Abby didn't have to wait much longer for us to reach the parking lot at the trailhead. Although she had been good the whole time that we were driving, when we drove into the parking lot a couple of hikers with a dog were reading the signs at the start of the trail. When Abby saw the dog she started barking like crazy. Again. I had a hard time getting her to settle down. I was beginning to wonder if maybe this wasn't such a good idea if she was going to react so strongly to other people or dogs (or sheep). I let the other group get a head start down the trail but when we followed we caught up with them after only going about a hundred yards. Now Abby's reaction was totally different. She was friendly and just wanted to play with the other dog. That's more what I expected. In fact, when I wanted to keep going, I had trouble getting her to go along with me. I told the other hikers that they may have just acquired another dog. They mentioned that it was their dogs birthday. I figured that explained it. Abby heard about it from the other dog and wanted to go along for the birthday party. She wanted some ice cream and cake. Finally she gave in and followed me.
At the wilderness boundary there was a sign about keeping dogs on leash during the summer months. I took a picture of Abby with the sign, showing her disdain for the rules. We don't need no stinkin' leashes!
Abby did well. She roamed around but always stayed pretty close to me. She would go up the trail, then run back. She would run back, then catch up. She would run off to the side of the trail, chasing squirrels, sniffing around, and then run back. She covered at least twice as much ground as I did. She had a lot of energy.
About half way to Sawtooth Lake we reached a crossing of Iron Creek. Usually there is a log or two that people use to get across but I assumed that Abby would just wade through. This late in the season I figured it would not be very deep, maybe only three or four inches, so she wouldn't have any problem. Well I was right that she didn't worry about getting her feet wet. She walked right into the middle of the creek - and lay down in the water. As I crossed on the logs she looked at me like "Silly human. You're going to a lot of trouble to keep your feet dry." Of course as soon as I was across the creek she followed me, came up right next to me, and shook off. I probably wasn't as wet as her after that, but it was close.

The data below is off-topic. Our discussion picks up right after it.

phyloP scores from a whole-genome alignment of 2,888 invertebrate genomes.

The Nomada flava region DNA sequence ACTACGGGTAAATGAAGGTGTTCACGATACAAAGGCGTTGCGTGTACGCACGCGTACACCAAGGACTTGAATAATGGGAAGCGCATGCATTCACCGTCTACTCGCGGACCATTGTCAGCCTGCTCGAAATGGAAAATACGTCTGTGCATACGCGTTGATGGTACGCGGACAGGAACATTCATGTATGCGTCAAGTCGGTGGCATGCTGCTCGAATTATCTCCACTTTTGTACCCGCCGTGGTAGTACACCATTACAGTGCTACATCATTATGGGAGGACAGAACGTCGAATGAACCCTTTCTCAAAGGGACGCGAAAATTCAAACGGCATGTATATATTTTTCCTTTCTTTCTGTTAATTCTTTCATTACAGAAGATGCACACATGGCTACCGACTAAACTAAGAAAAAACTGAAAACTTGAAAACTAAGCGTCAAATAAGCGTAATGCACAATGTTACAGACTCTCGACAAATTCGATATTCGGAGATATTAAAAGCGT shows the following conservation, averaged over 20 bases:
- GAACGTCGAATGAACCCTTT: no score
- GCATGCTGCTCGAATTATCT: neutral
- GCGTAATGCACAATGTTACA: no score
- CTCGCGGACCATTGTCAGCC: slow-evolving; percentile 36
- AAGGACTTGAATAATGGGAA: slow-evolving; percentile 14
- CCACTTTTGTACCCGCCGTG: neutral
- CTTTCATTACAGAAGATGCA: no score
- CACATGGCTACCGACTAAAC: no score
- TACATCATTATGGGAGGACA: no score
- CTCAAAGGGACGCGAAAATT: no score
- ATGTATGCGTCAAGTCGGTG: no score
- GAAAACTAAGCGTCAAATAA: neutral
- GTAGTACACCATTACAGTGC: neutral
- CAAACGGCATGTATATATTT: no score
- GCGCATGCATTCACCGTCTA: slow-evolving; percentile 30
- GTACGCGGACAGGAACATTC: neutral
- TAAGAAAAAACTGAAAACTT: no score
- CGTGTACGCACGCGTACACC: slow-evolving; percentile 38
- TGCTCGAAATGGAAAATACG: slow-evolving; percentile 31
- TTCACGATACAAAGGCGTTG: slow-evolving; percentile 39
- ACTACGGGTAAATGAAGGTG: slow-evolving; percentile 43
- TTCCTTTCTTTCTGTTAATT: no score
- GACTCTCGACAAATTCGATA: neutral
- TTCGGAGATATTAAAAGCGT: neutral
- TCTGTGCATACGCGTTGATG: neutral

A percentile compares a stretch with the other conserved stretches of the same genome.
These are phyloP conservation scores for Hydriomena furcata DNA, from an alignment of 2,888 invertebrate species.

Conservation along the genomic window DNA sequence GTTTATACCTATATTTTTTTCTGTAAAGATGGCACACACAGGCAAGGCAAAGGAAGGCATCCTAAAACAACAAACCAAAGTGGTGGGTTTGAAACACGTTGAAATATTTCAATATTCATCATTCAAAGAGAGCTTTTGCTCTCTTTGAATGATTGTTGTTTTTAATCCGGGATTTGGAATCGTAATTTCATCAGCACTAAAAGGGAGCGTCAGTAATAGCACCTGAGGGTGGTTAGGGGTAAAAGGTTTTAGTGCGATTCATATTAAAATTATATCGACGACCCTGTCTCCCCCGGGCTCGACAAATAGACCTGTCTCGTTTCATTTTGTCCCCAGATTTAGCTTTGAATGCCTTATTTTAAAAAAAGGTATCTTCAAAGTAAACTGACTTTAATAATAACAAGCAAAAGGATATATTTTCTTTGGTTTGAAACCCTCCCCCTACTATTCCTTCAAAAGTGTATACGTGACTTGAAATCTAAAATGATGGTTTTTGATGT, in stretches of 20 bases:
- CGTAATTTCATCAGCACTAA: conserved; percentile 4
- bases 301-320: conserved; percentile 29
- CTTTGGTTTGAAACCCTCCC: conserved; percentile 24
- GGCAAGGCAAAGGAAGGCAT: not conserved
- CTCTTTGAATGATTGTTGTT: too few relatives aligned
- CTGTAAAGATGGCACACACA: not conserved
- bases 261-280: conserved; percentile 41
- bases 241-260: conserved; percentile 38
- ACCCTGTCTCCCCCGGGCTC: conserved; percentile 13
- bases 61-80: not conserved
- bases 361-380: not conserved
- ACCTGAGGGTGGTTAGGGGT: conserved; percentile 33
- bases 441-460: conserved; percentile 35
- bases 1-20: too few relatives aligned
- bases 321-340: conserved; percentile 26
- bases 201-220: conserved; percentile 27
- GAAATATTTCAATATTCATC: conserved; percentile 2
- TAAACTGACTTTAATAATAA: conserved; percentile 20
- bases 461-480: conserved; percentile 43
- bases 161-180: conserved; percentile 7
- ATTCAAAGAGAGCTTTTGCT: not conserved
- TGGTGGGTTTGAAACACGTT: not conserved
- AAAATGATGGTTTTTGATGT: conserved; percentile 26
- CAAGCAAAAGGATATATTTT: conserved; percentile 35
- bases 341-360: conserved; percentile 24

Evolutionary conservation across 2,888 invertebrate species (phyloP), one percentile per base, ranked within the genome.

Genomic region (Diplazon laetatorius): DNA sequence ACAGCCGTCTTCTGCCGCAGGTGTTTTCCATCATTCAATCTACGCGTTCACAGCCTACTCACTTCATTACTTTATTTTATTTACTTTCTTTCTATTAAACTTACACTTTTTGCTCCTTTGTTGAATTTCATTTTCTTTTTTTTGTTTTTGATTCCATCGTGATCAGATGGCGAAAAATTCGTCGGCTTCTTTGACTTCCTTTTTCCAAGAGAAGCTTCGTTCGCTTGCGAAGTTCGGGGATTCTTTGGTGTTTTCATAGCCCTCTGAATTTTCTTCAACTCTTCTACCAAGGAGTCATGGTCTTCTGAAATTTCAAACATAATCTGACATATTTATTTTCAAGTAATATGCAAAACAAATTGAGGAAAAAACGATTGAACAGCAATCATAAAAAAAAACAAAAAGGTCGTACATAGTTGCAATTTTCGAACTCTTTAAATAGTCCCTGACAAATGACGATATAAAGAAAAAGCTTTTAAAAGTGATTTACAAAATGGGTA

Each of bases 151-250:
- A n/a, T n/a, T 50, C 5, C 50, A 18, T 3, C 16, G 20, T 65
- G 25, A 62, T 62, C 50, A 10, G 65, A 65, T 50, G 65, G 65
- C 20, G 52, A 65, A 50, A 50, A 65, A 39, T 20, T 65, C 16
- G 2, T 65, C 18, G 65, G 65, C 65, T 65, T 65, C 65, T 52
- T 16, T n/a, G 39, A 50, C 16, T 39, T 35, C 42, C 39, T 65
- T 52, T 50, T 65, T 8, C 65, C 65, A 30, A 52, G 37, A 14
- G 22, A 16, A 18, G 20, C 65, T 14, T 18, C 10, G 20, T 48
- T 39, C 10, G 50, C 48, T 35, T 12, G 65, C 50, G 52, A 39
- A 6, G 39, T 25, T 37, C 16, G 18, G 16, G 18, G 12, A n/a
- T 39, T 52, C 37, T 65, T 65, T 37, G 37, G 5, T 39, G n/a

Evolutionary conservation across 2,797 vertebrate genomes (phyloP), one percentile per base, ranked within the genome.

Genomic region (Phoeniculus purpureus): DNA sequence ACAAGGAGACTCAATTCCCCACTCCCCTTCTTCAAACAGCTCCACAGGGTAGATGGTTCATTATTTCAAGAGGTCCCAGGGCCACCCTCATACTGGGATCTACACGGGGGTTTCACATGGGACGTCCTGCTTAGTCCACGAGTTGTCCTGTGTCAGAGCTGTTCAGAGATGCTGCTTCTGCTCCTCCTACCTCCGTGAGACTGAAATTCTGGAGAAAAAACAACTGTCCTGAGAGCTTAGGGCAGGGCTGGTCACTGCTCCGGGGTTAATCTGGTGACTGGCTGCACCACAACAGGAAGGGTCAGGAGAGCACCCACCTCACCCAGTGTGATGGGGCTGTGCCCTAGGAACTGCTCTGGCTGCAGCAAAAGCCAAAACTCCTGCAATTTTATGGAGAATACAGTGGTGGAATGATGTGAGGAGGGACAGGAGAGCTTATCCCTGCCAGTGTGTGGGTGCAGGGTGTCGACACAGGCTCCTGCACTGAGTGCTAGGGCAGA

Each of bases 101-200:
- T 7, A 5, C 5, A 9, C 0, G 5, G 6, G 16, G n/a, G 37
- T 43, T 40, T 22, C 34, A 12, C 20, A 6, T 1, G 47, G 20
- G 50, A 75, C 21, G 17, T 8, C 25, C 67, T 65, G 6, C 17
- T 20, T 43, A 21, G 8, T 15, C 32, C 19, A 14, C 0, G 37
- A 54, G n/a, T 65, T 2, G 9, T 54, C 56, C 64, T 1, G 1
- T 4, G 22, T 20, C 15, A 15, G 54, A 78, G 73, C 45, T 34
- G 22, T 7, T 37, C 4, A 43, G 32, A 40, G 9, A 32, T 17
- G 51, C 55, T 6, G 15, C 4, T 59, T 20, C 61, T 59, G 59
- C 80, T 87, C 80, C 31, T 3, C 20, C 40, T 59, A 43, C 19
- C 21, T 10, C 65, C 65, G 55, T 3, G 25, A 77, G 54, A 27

We had only passed two pairs of hikers so far, the ones at the trailhead with the dog and another pair near the first Alpine Way Trail junction. Now as we climbed the hill toward the Alpine Lake overlook, two backpackers were coming down the trail towards us. Abby was not happy and started barking threateningly. I had to call her over so she wouldn't scare the people. One of the hikers commented as she passed that "your dog sure is protective". Actually, I don't think that was it since she didn't bark at anyone else the rest of the day. I think for some reason she didn't like their big backpacks. And if you know Abby, you know that if she thinks something isn't right, you definitely hear about it. Once when I set a box on the floor in the kitchen and Abby didn't like it, she barked for so long that I ended up moving it out to the garage just to quiet her down. She definitely has her opinions and is not shy about expressing them. Loudly.
Near Sawtooth Lake we passed a small pond. I used stepping stones to keep dry. Again, Abby just went right in. And again, she came right next to me to shake off.
When we reached Sawtooth Lake we went to my standard spot and sat by the lake. Well, I did. Abby went for a swim. She just ran over to the lake and went right in the water. With all the snow around I thought that it must be awfully cold but Abby didn't seem to mind. Then she started swimming, heading for the other side of the lake. And it's a big lake. In a minute she was around a rock cropping and out of sight. Since I didn't want to swim after her I started to call her. It took a while but eventually she showed up, paddling her way back. And...she got out of the water, ran over to me, and shook off. Then she wanted to climb in my lap. By this time I was so wet that I might as well have jumped in the lake myself. And yes, I had been right. The water was cold. Very cold. I swear that when Abby was looking at me afterwards she was laughing.
As usual, because of our early start, we met a lot more people on the way out than on the way in. There were a lot of hikers, some with dogs. Abby was well behaved and went up to everyone to make friends. When there weren't any people she was always off to one side of the trail or the other, chasing squirrels or chipmonks. She is definitely a city girl though. She never came close to catching any of them.
She got in a couple more swims on the way back, whenever the trail got close to Iron Creek. When she was all wet, and then walked down the dusty trail, she ended up covered in dirt. But hey, dirty dogs have more fun. If that's true, then Abby had a blast.
Once, near the trailhead, she was wading in Iron Creek and slipped and yelped a bit. When she came out she limped for a minute. Then she seemed to be ok. When we got home she seemed pretty sore. I checked her over and found that the pads on her paws had been chewed up. I think when she was wading in the cold water, walking on sharp rocks, she probably scraped up her pads. Because the cold water numbed her paws she didn't feel in at the time. She moved slowly the day after our hike but then was fine. As Sandy says, she is a tough little dog.
I think she did have a blast on our hike. I did too. I think we have the beginning of a good hiking partnership.